Blowback on city attorney's plans for civil injunctions in Tenderloin
SAN FRANCISCO - City Attorney Dennis Herrera announced Thursday a new initiative
to obtain civil injunctions that would prevent suspected drug dealers from entering "a roughly 50-square-block area of the Tenderloin and adjacent South of Market neighborhood," according to the City Attorney's Office.
Herrera was asked why civil injunctions are being employed as
opposed to arresting the dealers for drug dealing under the criminal laws. He explained "it is another tool in the tool kit," and will give law enforcement the potential for imposing financial penalties.
Following the announcement, Public Defender Mano Raju issued a statement sharply disagreeing with the city attorney's approach.
Citing Herrera's former use of civil injunctions against gang
members, Raju said, "as we saw in the past with misguided gang injunctions, one-sided fact gathering leads to injustice, further traumatization of those who are human trafficking victims, further litigation, and wasted resources."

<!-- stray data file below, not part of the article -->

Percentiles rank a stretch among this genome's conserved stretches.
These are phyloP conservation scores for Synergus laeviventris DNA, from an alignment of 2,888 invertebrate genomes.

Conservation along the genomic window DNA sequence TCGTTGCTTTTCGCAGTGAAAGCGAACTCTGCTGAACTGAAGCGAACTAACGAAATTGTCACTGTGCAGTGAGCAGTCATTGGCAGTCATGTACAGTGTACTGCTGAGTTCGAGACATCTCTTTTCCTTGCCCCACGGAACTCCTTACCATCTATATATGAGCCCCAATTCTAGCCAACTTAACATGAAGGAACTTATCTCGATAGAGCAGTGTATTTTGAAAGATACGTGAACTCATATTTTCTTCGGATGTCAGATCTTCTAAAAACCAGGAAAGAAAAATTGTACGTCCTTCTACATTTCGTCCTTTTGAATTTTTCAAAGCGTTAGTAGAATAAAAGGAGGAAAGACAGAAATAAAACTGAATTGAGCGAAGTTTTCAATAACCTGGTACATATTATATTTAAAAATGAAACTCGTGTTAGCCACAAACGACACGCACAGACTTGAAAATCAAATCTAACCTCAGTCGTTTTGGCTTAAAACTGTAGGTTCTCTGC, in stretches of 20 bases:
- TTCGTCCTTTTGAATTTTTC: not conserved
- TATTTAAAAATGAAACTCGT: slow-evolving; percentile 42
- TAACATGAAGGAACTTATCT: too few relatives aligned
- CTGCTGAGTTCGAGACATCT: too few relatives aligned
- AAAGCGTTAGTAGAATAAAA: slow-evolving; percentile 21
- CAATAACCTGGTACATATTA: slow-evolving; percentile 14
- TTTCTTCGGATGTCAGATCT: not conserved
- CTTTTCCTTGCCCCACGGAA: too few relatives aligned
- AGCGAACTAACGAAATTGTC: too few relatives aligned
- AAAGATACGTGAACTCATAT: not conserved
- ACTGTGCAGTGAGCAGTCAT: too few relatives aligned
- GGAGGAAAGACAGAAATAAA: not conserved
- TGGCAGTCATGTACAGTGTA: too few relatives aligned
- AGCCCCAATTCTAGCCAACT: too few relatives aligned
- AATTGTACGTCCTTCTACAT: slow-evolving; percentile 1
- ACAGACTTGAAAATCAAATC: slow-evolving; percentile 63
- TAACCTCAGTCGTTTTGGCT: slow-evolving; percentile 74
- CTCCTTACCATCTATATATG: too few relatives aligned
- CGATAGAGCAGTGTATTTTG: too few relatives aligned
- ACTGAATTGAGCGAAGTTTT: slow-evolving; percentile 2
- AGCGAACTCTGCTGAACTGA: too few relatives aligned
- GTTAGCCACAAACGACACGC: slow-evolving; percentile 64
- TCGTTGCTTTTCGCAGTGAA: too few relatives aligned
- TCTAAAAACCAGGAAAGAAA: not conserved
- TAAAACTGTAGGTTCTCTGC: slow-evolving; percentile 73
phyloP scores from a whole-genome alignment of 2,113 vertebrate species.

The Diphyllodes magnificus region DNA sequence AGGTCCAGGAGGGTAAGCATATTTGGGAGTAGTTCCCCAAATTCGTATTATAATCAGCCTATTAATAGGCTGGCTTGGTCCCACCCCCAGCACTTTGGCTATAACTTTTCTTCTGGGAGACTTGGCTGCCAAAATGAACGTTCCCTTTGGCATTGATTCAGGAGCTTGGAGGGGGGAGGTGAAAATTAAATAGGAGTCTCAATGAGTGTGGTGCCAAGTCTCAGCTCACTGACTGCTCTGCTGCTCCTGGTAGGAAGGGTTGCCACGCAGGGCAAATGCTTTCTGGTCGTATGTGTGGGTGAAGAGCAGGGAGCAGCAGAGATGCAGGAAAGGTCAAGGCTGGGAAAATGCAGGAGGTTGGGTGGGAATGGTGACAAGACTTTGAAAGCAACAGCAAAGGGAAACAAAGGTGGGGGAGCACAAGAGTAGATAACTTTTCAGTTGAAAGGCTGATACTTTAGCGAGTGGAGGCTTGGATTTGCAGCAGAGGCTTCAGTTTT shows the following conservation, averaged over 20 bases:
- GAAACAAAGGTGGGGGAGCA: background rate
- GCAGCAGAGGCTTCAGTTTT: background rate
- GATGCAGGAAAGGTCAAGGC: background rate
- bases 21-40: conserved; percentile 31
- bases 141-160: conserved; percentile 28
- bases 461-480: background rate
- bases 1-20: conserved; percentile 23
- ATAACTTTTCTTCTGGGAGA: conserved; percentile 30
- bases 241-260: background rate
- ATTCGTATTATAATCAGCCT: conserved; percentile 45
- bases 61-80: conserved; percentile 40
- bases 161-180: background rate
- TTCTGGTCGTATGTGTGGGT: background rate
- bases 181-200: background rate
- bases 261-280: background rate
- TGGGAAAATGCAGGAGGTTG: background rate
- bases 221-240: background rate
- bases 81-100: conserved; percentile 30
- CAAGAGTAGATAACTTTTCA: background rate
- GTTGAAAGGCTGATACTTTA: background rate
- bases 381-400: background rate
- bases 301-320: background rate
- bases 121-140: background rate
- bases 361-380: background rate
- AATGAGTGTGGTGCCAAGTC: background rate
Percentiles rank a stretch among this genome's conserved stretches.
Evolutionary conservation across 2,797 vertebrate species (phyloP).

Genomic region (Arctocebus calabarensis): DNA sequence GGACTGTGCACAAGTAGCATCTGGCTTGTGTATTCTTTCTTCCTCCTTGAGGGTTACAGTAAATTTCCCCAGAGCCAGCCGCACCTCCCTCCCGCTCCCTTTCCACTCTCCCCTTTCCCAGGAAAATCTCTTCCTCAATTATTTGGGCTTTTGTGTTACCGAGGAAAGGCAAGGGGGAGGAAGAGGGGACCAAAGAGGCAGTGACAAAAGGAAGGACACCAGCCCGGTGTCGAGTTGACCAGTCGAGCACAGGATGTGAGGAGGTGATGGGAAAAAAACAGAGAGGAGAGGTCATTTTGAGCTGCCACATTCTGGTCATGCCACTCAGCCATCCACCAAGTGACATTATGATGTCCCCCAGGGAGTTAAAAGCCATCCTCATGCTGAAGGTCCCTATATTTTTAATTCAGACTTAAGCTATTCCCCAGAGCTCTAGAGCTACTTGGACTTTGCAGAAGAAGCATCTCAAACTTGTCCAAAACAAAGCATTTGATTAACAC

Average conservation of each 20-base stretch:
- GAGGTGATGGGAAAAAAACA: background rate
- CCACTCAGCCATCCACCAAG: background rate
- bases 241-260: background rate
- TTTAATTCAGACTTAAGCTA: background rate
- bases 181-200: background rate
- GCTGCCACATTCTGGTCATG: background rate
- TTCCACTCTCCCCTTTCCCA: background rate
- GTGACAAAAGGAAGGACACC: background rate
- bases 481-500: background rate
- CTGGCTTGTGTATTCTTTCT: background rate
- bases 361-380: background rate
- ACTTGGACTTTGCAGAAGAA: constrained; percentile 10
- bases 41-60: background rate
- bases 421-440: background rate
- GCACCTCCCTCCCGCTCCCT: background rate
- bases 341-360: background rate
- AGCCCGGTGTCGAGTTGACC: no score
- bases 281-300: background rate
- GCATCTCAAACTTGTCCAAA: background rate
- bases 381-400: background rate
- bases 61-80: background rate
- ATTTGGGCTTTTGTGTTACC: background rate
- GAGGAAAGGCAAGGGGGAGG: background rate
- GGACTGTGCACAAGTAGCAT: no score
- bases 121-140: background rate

At Thursday's announcement, Herrera contrasted the new initiative
with gang injunctions issued in years past, pointing out the gang injunctions were based on the defendants' status as gang members. The new injunctions will be based on evidence of the defendants' criminal conduct in selling drugs in the Tenderloin.
In Raju's opinion, the initiative is "another chapter in the war
on drugs that has simply failed to impact drug use or sales, while harming low-income people and communities of color. More enforcement of low-level, subsistence street level sellers is not the solution to this ongoing public health crisis."
San Francisco District Attorney Chesa Boudin did not participate
with Herrera and San Francisco Mayor London Breed at the online announcement.
In a statement, Boudin wished the City Attorney well, but said "we were not consulted in the crafting of this proposal.
Boudin said, "Until the city is serious about treating addiction
and the root causes of drug use and selling, these recycled,
punishment-focused approaches are unlikely to succeed at doing anything more than making headlines."